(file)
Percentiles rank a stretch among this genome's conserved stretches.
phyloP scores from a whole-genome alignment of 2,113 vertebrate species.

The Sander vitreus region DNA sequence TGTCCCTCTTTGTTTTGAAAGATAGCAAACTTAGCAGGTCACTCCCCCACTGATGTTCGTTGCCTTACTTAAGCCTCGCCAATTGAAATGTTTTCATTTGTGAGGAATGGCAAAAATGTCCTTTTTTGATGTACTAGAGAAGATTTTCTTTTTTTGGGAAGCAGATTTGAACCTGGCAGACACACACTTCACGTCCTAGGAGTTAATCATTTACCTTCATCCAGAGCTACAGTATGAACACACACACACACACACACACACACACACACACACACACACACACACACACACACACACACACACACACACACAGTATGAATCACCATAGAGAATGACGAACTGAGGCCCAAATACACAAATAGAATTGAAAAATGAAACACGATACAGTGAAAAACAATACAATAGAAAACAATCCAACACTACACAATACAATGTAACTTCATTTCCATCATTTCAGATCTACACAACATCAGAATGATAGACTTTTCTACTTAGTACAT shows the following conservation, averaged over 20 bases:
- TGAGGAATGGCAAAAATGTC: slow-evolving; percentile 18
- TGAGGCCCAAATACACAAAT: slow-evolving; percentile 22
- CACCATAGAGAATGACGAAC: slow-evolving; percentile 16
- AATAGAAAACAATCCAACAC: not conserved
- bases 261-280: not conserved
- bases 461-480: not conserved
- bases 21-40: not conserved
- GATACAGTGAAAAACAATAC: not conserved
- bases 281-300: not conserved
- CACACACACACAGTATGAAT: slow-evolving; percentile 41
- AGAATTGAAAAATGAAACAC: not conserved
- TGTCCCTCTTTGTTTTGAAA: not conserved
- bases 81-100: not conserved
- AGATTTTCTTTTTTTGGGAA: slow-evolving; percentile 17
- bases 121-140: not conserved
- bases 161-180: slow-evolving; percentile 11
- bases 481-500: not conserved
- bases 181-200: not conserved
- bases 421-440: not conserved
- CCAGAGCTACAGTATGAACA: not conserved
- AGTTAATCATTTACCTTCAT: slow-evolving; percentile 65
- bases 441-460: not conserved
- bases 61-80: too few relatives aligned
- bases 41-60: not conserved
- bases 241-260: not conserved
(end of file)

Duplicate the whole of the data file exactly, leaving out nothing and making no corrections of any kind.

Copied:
Percentiles rank a stretch among this genome's conserved stretches.
phyloP scores from a whole-genome alignment of 2,113 vertebrate species.

The Sander vitreus region DNA sequence TGTCCCTCTTTGTTTTGAAAGATAGCAAACTTAGCAGGTCACTCCCCCACTGATGTTCGTTGCCTTACTTAAGCCTCGCCAATTGAAATGTTTTCATTTGTGAGGAATGGCAAAAATGTCCTTTTTTGATGTACTAGAGAAGATTTTCTTTTTTTGGGAAGCAGATTTGAACCTGGCAGACACACACTTCACGTCCTAGGAGTTAATCATTTACCTTCATCCAGAGCTACAGTATGAACACACACACACACACACACACACACACACACACACACACACACACACACACACACACACACACACACACACACAGTATGAATCACCATAGAGAATGACGAACTGAGGCCCAAATACACAAATAGAATTGAAAAATGAAACACGATACAGTGAAAAACAATACAATAGAAAACAATCCAACACTACACAATACAATGTAACTTCATTTCCATCATTTCAGATCTACACAACATCAGAATGATAGACTTTTCTACTTAGTACAT shows the following conservation, averaged over 20 bases:
- TGAGGAATGGCAAAAATGTC: slow-evolving; percentile 18
- TGAGGCCCAAATACACAAAT: slow-evolving; percentile 22
- CACCATAGAGAATGACGAAC: slow-evolving; percentile 16
- AATAGAAAACAATCCAACAC: not conserved
- bases 261-280: not conserved
- bases 461-480: not conserved
- bases 21-40: not conserved
- GATACAGTGAAAAACAATAC: not conserved
- bases 281-300: not conserved
- CACACACACACAGTATGAAT: slow-evolving; percentile 41
- AGAATTGAAAAATGAAACAC: not conserved
- TGTCCCTCTTTGTTTTGAAA: not conserved
- bases 81-100: not conserved
- AGATTTTCTTTTTTTGGGAA: slow-evolving; percentile 17
- bases 121-140: not conserved
- bases 161-180: slow-evolving; percentile 11
- bases 481-500: not conserved
- bases 181-200: not conserved
- bases 421-440: not conserved
- CCAGAGCTACAGTATGAACA: not conserved
- AGTTAATCATTTACCTTCAT: slow-evolving; percentile 65
- bases 441-460: not conserved
- bases 61-80: too few relatives aligned
- bases 41-60: not conserved
- bases 241-260: not conserved